So then, in CC we have a group with a few concrete responsibilities, unparalleled access to top administrators and the ability to communicate easily with all students on campus. In recent years we’ve also had about 50 percent participation in student government elections. From this set of facts, we can’t help but draw a troubling conclusion. This is a body that could do a dynamite job voicing our concerns to the administration, but is also a set of representatives most of us have so little investment in that we can’t put in the effort to cast a ballot for their places in office. We’ve seen further illustrations of this reality in the form of sparsely attended CC debates and forums. All of this evidence suggests that at the moment, CC may have Merrill’s ears, but the officers have little grounds to say that they’re filling those ears with our views. By utilizing opinion polls to gauge student opinion, our leaders would be better able to give the administration a clear and accurate representation of their constituencies’ concerns.

It would be easy to suggest that the way to solve this disconnect is to put more people on Council. It would also be incorrect. This is a campus with a long history of apathy towards student government, one where most elected positions have gone uncontested in recent years – last year’s competitive CC presidential race was far from normal. We do not need to bring on a bunch of people only vaguely interested in governance. Rather, we need a Council compose only of students willing to make the effort to be pro-active in talking to and representing their constituencies.

We recognize that doing such a job well would require considerable time and energy. We’re also not blind to the fact that the majority of the top leaders on CC are already stretched thin with extracurricular commitments. Between the co-presidents, secretary, treasurer and senior class representative, we have three Gargoyles, two neighborhood presidents, two sports team captains and a head tour guide. No wonder these people can’t dedicate the time to make CC a body that actually represents what their peers are thinking – they probably don’t even have time to sleep.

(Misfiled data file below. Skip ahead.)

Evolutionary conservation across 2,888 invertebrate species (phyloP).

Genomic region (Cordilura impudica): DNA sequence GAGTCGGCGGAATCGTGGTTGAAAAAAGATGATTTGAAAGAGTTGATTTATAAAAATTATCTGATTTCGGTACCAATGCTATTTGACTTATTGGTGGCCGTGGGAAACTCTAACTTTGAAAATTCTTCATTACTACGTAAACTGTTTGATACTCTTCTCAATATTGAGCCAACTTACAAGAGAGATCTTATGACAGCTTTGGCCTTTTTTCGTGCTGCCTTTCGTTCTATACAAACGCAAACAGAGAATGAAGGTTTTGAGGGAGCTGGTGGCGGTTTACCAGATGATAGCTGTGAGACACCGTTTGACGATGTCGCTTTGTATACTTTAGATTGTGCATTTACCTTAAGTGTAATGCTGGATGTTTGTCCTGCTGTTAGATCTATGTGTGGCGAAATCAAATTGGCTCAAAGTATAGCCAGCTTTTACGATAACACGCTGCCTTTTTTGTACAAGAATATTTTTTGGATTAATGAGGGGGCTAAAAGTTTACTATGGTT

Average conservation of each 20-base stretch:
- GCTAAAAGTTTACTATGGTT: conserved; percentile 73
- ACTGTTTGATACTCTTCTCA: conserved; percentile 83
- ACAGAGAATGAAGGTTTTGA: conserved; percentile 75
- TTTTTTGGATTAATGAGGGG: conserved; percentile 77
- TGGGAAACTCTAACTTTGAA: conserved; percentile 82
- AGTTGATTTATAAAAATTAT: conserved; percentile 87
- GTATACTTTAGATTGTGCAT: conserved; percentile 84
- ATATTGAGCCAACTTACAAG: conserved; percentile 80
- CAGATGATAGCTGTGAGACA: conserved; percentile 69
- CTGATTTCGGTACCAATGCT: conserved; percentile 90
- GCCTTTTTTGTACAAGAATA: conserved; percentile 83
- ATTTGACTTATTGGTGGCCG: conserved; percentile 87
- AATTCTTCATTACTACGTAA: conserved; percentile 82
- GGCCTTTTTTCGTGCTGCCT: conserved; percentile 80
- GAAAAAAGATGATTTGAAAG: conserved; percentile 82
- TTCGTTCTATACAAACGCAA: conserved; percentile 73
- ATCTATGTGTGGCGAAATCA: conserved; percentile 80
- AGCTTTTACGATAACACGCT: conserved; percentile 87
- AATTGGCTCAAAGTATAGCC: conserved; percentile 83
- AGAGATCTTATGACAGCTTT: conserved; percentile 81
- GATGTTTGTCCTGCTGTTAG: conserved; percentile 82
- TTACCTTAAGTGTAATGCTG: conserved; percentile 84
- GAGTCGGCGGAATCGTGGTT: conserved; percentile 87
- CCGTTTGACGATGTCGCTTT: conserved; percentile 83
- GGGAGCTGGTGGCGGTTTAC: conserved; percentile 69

The solution here is simple. Shrink Council until it’s small enough to have competitive elections and the positions only go to students who will be legitimately dedicated to representation. Once all those governance-committed students are in the same room, leave as much of the nitty-gritty stuff as possible to the neighborhoods – if the Neighborhood Governance Board-organized changes on Dodd dining hall are any indication, they’re better at those than Council is anyway. After that, start making active listening and communicating a priority, letting the opinions and concerns of your fellow Ephs guide your agenda.

While flawed in its implementation, Council’s response to Campus Life’s dorm access restriction proposal offers a good starting place for becoming a body that represents students. Using their links to the administration, CC helped push decision-making off until they held an opinion poll. Using their all-campus e-mailing ability, CC held a poll that a gigantic proportion of students voted in. The administration got the message loud and clear: we want all of our dorms open to one another.

The key to the next Council’s success will be seeing instances like this one as the purpose of the body, rather than interruptions to their “real business.” Because, really, when that business is getting a trophy case installed to hold awards most of us haven’t heard of, then you’d probably be better off focusing on what other people have to say, anyway.